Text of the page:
Sorry but the 2.8L V6 is a 60 degree design that shares nothing with the Buick/Rover V8. Might want to revise that.

    I quite like Comanches. There is still a few in daily service around here. Most seem to be 2wd with the 4.0L I6.

  • avatar
    wstarvingteacher

    I think I would prefer this truck with the straight six to the S 10 that I have and I like my truck fairly well.

    I am unsure of a good reason to stop with the I6. Being compact is not a reason I consider to be particularly good.

    • 0 avatar

      I’ve owned a couple I6 Cherokees – they are packed in there really good. Radiator is pushed really forward to make it fit. The 4.0L I6 is a lovely motor but certainly not compact.

  • avatar
    Scoutdude

    The Wagonmaster was built by International Harvester and is the forerunner to the Chevy Avalanche and cousins. A Travelall with an integrated ~5′ bed. Jeep produced the Wagoneer (4dr) and Cherokee (2dr) full-size truck based station wagons.

  • avatar
    Pig_Iron

    The folks at Jeep and Truck Engineering told me that the Jeep XJ Cherokee and the Ram AB Van, where the last two vehicles in production, which were originally designed by hand on paper. I don’t know the first vehicle designed on CAD, but I expect it was a GM (or Ford).

  • avatar
    YYYYguy

    This was my first ride at age 17. A black 4×4 1989 model. I plowed snow with it; had the i6 motor. Boy that v6 was a dog.

    This one appears well cared for and still has its rear bumper.

  • avatar
    css28

    I remember looking at the front axle of a Comanche 4X2 and seeing a straight tube connecting the kingpin clevises in place of the driven axle that would have gone into the 4X4. Did they do that on the 4X2 Cherokees as well?

    I’m not sure I’ve ever seen a 4X2 Cherokee.

    - Chris

    • 0 avatar
      ezeolla

      I had a friend in college who had a 4×2 Cherokee. I would always ask him what’s the point of a non 4×4 SUV? If you are gonna pay for the gas mileage of an SUV, you might as well get the usefulness of 4 wheel drive.

      • 0 avatar
        ajla

        RWD SUVs generally have a higher payload and towing capacity. So if you are just going to be hauling around on the pavement, 4WD might be a waste of money and capability.

  • avatar
    midnite_clyde

    I own an ’87 Comanche Chief. Bucket seats, 4.0. Engine is still strong. Working with 3rd Peugeot 5 speed.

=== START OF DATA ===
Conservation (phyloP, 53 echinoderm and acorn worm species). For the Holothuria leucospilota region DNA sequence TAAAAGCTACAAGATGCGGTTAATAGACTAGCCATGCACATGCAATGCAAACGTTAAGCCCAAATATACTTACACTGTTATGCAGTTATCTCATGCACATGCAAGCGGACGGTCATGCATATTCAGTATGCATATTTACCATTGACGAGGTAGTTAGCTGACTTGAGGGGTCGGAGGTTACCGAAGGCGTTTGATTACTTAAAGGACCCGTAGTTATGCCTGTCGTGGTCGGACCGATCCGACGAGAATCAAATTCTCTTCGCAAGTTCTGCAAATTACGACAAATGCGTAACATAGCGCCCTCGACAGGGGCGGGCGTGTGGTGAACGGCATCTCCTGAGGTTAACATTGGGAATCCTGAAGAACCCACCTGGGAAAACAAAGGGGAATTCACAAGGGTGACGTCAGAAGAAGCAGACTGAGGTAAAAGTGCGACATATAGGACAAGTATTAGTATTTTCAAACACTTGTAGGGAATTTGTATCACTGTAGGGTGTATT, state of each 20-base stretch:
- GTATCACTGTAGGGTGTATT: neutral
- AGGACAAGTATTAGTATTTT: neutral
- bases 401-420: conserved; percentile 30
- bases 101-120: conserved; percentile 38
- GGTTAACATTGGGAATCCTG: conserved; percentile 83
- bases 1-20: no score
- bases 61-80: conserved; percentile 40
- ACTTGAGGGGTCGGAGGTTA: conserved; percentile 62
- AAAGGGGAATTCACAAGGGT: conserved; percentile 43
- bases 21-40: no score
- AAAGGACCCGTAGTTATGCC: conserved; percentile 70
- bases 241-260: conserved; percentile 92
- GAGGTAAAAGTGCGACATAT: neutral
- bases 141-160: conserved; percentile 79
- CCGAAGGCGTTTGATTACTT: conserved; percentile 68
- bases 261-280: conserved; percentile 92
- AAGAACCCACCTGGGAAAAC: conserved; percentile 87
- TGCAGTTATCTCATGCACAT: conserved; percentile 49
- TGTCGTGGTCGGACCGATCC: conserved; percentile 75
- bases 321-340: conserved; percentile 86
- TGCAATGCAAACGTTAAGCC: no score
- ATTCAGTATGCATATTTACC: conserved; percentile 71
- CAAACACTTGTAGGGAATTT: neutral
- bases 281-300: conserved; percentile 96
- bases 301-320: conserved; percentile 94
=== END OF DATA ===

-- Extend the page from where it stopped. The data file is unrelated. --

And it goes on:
Great little truck. Was a daily driver (120 mi/day) till 6 months ago.

    Great little truck.

  • avatar
    fintail jim

    Currently I have two Jeep Comanches sitting in my garage. I’ve owned a 1996 Cherokee and my daughter currently drives a 2001 Cherokee. All of these have been 2-wheel drive with the 4.0 liter in-line 6 and 4-speed automatic transmissions.

    The white Comanche is a 1991 base model and the black Comanche is a 1992 with Pioneer trim (bucket seats, console, upgraded upholstry, etc. I bought the white one four years ago just to have a truck to use for weekend chores etc. I bought the black one last month in Slidell, Louisiana and drove it to my house near Houston. It has only 94,000 miles and I am the second owner. It needs paint but is in otherwise excellent condition even for a vehicle half its age.

    My daily driver is a 2007 Mercedes-Benz C280. While it has been an outstanding car for me on my 80-mile round trip commute to work each day it’s gettin to the point where more costly maintenance is required. I sold my 1995 Mercedes E320 because I couldn’t justify the expense of a transmission rebuild (150k miles) not knowing what other expensive repair would arise next. I just spent over $900 for a pair of new electric cooling fans.

    Anyway, I figure once I retire, the Comanche should be all I need and the few repairs I can’t or don’t want to do myself can be done with a lot less expense by my trusted local mechanic. Besides I like driving a truck. Both of mine are long wheelbase models with that solid front axle but the ride on the highway and most local roads is just fine.

    The comment made about the Comanche being the perfect size for my needs is certainly true. My neighbor has an early ’90s Dodge Dakota which also seems to be “right-sized.” His is a Club Cab or whatever Dodge called their model with the extra space and jump seats. It is not a four door version. Those give up too much cargo bed space to be useful to me.

    It is a shame the author made a couple of glaring mistakes about the origins of power plants and names of Jeep vehicles but he accepted corrections graciously and I am inclined to forgive him in the event he was not even born when the Wagoneer/Gladiator hit the scene and might have been very young indeed when the XJ Cherokee and MJ Comanche came to market. [grin]

    By the way, I’ve never named any of the 30+ cars I’ve owned in my life but I’m considering naming the black Comanche Peta Nocona who was the father of Quannah Parker the last free chief of the Comanche. As I am a native and life-long Texan I think that would be appropriate. [grin again]

    • 0 avatar
      jjf